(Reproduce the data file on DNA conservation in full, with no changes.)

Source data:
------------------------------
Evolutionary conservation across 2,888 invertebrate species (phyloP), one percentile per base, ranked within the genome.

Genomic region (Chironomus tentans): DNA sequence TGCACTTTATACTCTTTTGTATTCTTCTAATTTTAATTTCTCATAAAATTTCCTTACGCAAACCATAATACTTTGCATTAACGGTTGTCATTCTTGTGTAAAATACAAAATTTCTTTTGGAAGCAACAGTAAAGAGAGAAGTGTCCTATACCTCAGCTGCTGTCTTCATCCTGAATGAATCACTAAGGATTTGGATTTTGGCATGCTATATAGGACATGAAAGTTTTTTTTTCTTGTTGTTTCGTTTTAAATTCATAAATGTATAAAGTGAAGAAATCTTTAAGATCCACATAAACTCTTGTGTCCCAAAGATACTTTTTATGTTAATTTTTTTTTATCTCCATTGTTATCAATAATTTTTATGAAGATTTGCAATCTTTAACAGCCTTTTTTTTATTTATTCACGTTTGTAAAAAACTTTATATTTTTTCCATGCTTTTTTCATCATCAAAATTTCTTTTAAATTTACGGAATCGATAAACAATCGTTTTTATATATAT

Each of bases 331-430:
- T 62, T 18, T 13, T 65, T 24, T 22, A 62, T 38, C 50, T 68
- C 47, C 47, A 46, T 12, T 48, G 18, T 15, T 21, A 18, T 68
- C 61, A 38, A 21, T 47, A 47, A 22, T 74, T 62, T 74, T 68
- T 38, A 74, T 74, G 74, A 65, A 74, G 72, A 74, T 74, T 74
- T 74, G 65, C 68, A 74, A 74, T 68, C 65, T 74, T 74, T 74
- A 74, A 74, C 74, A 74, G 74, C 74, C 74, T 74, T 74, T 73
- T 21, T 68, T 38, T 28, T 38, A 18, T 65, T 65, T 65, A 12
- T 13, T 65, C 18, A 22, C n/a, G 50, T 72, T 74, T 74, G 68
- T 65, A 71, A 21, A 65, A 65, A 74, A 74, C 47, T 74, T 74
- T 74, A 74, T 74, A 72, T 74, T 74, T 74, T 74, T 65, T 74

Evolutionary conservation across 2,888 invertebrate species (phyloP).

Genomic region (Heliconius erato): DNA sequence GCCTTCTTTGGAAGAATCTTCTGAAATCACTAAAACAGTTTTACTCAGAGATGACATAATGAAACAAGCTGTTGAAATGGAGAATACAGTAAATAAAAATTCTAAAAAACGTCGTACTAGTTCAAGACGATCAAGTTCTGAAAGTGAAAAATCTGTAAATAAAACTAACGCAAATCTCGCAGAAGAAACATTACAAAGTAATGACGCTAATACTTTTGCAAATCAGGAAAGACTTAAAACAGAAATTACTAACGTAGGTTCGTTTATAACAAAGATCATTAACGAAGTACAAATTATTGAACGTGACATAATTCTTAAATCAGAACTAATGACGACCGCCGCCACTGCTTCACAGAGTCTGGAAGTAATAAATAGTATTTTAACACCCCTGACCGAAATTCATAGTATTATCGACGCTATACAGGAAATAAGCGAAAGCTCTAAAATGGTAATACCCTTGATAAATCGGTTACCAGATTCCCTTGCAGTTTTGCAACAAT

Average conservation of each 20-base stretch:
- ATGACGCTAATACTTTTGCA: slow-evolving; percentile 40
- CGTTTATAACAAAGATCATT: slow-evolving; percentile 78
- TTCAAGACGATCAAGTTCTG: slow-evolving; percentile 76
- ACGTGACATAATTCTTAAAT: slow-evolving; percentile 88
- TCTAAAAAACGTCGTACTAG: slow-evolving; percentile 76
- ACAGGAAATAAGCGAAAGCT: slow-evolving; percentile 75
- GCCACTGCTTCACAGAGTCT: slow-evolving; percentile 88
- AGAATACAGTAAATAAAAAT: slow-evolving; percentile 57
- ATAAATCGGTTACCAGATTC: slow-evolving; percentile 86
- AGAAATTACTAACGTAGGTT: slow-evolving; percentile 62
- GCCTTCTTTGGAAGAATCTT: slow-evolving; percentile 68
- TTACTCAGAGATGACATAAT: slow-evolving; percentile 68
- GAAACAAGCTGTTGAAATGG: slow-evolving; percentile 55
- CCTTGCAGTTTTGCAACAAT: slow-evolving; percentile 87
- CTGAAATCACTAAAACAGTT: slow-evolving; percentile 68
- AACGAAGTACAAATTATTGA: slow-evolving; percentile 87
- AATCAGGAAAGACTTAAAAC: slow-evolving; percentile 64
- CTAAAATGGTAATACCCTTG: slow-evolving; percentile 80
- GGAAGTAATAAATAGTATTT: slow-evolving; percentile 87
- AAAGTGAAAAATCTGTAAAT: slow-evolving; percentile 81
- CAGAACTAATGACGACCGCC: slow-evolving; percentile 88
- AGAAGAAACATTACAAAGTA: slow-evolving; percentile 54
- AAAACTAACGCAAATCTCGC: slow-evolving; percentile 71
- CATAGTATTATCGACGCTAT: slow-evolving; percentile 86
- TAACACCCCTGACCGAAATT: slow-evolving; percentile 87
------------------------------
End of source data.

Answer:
Evolutionary conservation across 2,888 invertebrate species (phyloP), one percentile per base, ranked within the genome.

Genomic region (Chironomus tentans): DNA sequence TGCACTTTATACTCTTTTGTATTCTTCTAATTTTAATTTCTCATAAAATTTCCTTACGCAAACCATAATACTTTGCATTAACGGTTGTCATTCTTGTGTAAAATACAAAATTTCTTTTGGAAGCAACAGTAAAGAGAGAAGTGTCCTATACCTCAGCTGCTGTCTTCATCCTGAATGAATCACTAAGGATTTGGATTTTGGCATGCTATATAGGACATGAAAGTTTTTTTTTCTTGTTGTTTCGTTTTAAATTCATAAATGTATAAAGTGAAGAAATCTTTAAGATCCACATAAACTCTTGTGTCCCAAAGATACTTTTTATGTTAATTTTTTTTTATCTCCATTGTTATCAATAATTTTTATGAAGATTTGCAATCTTTAACAGCCTTTTTTTTATTTATTCACGTTTGTAAAAAACTTTATATTTTTTCCATGCTTTTTTCATCATCAAAATTTCTTTTAAATTTACGGAATCGATAAACAATCGTTTTTATATATAT

Each of bases 331-430:
- T 62, T 18, T 13, T 65, T 24, T 22, A 62, T 38, C 50, T 68
- C 47, C 47, A 46, T 12, T 48, G 18, T 15, T 21, A 18, T 68
- C 61, A 38, A 21, T 47, A 47, A 22, T 74, T 62, T 74, T 68
- T 38, A 74, T 74, G 74, A 65, A 74, G 72, A 74, T 74, T 74
- T 74, G 65, C 68, A 74, A 74, T 68, C 65, T 74, T 74, T 74
- A 74, A 74, C 74, A 74, G 74, C 74, C 74, T 74, T 74, T 73
- T 21, T 68, T 38, T 28, T 38, A 18, T 65, T 65, T 65, A 12
- T 13, T 65, C 18, A 22, C n/a, G 50, T 72, T 74, T 74, G 68
- T 65, A 71, A 21, A 65, A 65, A 74, A 74, C 47, T 74, T 74
- T 74, A 74, T 74, A 72, T 74, T 74, T 74, T 74, T 65, T 74

Evolutionary conservation across 2,888 invertebrate species (phyloP).

Genomic region (Heliconius erato): DNA sequence GCCTTCTTTGGAAGAATCTTCTGAAATCACTAAAACAGTTTTACTCAGAGATGACATAATGAAACAAGCTGTTGAAATGGAGAATACAGTAAATAAAAATTCTAAAAAACGTCGTACTAGTTCAAGACGATCAAGTTCTGAAAGTGAAAAATCTGTAAATAAAACTAACGCAAATCTCGCAGAAGAAACATTACAAAGTAATGACGCTAATACTTTTGCAAATCAGGAAAGACTTAAAACAGAAATTACTAACGTAGGTTCGTTTATAACAAAGATCATTAACGAAGTACAAATTATTGAACGTGACATAATTCTTAAATCAGAACTAATGACGACCGCCGCCACTGCTTCACAGAGTCTGGAAGTAATAAATAGTATTTTAACACCCCTGACCGAAATTCATAGTATTATCGACGCTATACAGGAAATAAGCGAAAGCTCTAAAATGGTAATACCCTTGATAAATCGGTTACCAGATTCCCTTGCAGTTTTGCAACAAT

Average conservation of each 20-base stretch:
- ATGACGCTAATACTTTTGCA: slow-evolving; percentile 40
- CGTTTATAACAAAGATCATT: slow-evolving; percentile 78
- TTCAAGACGATCAAGTTCTG: slow-evolving; percentile 76
- ACGTGACATAATTCTTAAAT: slow-evolving; percentile 88
- TCTAAAAAACGTCGTACTAG: slow-evolving; percentile 76
- ACAGGAAATAAGCGAAAGCT: slow-evolving; percentile 75
- GCCACTGCTTCACAGAGTCT: slow-evolving; percentile 88
- AGAATACAGTAAATAAAAAT: slow-evolving; percentile 57
- ATAAATCGGTTACCAGATTC: slow-evolving; percentile 86
- AGAAATTACTAACGTAGGTT: slow-evolving; percentile 62
- GCCTTCTTTGGAAGAATCTT: slow-evolving; percentile 68
- TTACTCAGAGATGACATAAT: slow-evolving; percentile 68
- GAAACAAGCTGTTGAAATGG: slow-evolving; percentile 55
- CCTTGCAGTTTTGCAACAAT: slow-evolving; percentile 87
- CTGAAATCACTAAAACAGTT: slow-evolving; percentile 68
- AACGAAGTACAAATTATTGA: slow-evolving; percentile 87
- AATCAGGAAAGACTTAAAAC: slow-evolving; percentile 64
- CTAAAATGGTAATACCCTTG: slow-evolving; percentile 80
- GGAAGTAATAAATAGTATTT: slow-evolving; percentile 87
- AAAGTGAAAAATCTGTAAAT: slow-evolving; percentile 81
- CAGAACTAATGACGACCGCC: slow-evolving; percentile 88
- AGAAGAAACATTACAAAGTA: slow-evolving; percentile 54
- AAAACTAACGCAAATCTCGC: slow-evolving; percentile 71
- CATAGTATTATCGACGCTAT: slow-evolving; percentile 86
- TAACACCCCTGACCGAAATT: slow-evolving; percentile 87